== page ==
Video games — often regarded as nothing more than mindless entertainment for lethargic kids and teens — are proving to be an effective, new tool to motivate patients to perform rehabilitation exercises.
Rehabilitation therapists from the William Randolph Hearst Burn Center at NewYork-Presbyterian Hospital/Weill Cornell Medical Center are using the motion-sensitive Nintendo Wii video game console, along with traditional methods, to help patients recover from life-changing injuries.
Patients hold wireless remotes that control actions on screen. Players swing the controller to simulate realistic motions, like swinging a tennis racquet, swatting a baseball for a homerun, among countless other motions. For burn patients or any patient with a skin graft, moving and stretching the skin is very painful, but imperative for a successful recovery.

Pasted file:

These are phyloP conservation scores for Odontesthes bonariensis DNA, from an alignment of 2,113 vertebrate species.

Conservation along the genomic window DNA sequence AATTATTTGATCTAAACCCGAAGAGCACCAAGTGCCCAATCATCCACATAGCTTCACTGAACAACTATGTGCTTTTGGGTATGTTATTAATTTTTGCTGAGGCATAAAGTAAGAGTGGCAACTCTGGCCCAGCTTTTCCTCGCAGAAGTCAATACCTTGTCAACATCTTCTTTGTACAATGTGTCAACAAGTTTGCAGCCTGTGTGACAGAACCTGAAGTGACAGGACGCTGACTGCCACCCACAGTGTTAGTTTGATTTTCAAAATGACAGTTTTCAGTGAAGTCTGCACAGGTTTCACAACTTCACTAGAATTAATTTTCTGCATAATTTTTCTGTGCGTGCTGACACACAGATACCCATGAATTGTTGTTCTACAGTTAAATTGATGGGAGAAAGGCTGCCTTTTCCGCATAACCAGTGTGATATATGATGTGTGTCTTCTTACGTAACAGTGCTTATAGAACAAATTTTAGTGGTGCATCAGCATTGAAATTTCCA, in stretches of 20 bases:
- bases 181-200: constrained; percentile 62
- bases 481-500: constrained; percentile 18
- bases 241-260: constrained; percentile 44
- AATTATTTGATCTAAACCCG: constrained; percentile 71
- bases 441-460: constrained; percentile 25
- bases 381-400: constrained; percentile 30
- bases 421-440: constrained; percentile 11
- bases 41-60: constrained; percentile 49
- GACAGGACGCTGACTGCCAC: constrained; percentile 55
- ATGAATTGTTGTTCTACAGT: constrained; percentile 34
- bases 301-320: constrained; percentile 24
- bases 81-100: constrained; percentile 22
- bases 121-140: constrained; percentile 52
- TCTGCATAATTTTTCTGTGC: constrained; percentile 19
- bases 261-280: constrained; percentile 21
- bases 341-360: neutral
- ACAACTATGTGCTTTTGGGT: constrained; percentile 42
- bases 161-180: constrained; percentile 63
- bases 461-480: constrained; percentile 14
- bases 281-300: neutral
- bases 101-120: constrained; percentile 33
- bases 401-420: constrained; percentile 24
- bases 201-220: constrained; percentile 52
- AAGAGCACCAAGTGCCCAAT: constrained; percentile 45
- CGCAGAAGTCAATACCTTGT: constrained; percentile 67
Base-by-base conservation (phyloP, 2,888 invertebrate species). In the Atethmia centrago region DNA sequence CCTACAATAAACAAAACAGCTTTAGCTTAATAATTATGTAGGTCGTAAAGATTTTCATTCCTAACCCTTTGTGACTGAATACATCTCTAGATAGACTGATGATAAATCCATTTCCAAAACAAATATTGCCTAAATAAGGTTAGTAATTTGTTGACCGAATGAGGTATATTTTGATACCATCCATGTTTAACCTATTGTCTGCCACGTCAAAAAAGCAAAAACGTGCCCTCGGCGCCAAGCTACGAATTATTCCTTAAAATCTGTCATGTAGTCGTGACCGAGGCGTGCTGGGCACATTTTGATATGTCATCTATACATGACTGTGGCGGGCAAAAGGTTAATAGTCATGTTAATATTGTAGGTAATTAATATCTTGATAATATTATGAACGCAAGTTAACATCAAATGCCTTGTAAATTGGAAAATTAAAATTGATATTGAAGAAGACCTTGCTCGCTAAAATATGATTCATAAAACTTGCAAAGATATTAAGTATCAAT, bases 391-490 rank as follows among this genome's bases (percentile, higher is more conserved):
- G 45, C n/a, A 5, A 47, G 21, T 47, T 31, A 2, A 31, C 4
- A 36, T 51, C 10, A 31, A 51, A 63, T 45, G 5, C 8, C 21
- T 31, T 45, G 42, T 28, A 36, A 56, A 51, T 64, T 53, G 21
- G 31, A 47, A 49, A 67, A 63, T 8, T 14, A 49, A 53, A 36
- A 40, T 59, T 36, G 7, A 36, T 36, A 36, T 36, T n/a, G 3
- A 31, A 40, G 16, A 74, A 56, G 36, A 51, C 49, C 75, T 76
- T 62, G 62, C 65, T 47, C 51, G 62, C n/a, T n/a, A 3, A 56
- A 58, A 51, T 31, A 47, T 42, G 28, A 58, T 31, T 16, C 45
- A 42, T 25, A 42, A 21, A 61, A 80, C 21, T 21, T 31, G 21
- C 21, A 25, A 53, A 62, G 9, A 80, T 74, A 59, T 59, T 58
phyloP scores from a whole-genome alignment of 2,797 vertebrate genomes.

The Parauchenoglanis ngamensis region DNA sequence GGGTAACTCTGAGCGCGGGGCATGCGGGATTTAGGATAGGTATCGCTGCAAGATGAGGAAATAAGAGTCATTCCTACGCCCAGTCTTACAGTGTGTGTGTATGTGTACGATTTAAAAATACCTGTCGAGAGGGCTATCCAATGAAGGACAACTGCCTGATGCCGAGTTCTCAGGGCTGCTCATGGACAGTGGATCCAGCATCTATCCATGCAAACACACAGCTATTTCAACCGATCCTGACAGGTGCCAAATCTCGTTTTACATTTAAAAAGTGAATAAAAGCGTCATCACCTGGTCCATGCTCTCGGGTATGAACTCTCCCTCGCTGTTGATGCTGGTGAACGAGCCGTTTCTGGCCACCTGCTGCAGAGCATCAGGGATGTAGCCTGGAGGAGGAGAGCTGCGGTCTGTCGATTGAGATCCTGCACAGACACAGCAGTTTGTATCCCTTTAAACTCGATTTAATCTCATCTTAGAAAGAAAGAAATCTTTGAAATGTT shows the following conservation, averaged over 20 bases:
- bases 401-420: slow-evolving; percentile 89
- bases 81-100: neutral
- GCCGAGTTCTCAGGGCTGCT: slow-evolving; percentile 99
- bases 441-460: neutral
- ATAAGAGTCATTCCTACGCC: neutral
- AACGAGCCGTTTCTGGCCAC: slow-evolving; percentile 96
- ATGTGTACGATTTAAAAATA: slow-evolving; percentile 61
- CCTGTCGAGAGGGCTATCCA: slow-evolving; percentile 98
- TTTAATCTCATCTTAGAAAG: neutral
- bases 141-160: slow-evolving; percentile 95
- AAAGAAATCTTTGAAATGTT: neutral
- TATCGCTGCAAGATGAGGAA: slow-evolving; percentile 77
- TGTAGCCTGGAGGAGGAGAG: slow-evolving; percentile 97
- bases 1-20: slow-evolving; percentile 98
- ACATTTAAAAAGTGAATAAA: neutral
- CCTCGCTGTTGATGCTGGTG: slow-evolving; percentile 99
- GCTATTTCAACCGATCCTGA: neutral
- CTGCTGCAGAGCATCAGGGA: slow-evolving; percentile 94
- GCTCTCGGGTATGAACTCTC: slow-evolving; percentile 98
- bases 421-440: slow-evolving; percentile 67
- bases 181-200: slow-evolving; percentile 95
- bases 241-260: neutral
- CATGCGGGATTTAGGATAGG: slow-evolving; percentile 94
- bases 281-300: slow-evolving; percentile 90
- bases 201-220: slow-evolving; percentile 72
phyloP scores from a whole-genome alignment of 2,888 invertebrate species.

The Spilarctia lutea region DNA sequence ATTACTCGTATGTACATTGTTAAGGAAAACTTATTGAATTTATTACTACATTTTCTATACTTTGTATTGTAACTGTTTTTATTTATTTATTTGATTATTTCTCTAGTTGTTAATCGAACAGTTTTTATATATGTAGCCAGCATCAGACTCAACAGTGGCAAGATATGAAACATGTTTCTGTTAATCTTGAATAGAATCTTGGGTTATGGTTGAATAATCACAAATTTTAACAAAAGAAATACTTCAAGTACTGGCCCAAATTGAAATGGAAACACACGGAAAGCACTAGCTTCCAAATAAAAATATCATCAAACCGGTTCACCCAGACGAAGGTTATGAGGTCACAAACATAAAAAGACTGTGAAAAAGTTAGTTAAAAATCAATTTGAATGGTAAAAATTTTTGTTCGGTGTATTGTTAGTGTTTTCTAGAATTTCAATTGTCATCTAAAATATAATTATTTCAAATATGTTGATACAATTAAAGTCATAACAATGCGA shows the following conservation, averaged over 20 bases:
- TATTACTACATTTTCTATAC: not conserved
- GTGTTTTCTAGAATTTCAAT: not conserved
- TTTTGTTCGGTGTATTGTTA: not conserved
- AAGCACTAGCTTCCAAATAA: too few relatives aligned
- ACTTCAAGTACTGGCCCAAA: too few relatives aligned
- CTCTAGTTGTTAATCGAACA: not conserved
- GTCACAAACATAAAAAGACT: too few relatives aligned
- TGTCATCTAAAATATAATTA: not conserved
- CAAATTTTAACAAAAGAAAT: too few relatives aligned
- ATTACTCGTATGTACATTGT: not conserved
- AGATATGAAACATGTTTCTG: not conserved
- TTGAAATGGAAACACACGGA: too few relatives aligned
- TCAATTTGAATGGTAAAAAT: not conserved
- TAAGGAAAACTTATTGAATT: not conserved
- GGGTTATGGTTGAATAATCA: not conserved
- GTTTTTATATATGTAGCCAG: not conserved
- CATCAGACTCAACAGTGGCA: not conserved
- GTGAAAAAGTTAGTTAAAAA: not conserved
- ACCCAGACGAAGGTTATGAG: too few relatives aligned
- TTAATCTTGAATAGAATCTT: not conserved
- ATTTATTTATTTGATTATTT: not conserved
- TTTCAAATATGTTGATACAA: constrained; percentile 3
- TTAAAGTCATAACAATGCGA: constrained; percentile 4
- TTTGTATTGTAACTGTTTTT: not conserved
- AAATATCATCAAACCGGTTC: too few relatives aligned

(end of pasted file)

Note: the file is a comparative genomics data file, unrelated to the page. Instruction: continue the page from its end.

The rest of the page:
The Burn Center is also employing a special add-on to the Nintendo Wii system, Guitar Hero III. The controller for the game resembles a miniature guitar. Patients strum a bar on the guitar's body and press color-coded buttons that resemble notes. Therapists hope that Guitar Hero will help patients with burns on their hands, arms and shoulders to regain fine-motor control.
The above post is reprinted from materials provided by New York- Presbyterian Hospital/Weill Cornell Medical Center/Weill Cornell Medical College. Note: Content may be edited for style and length.
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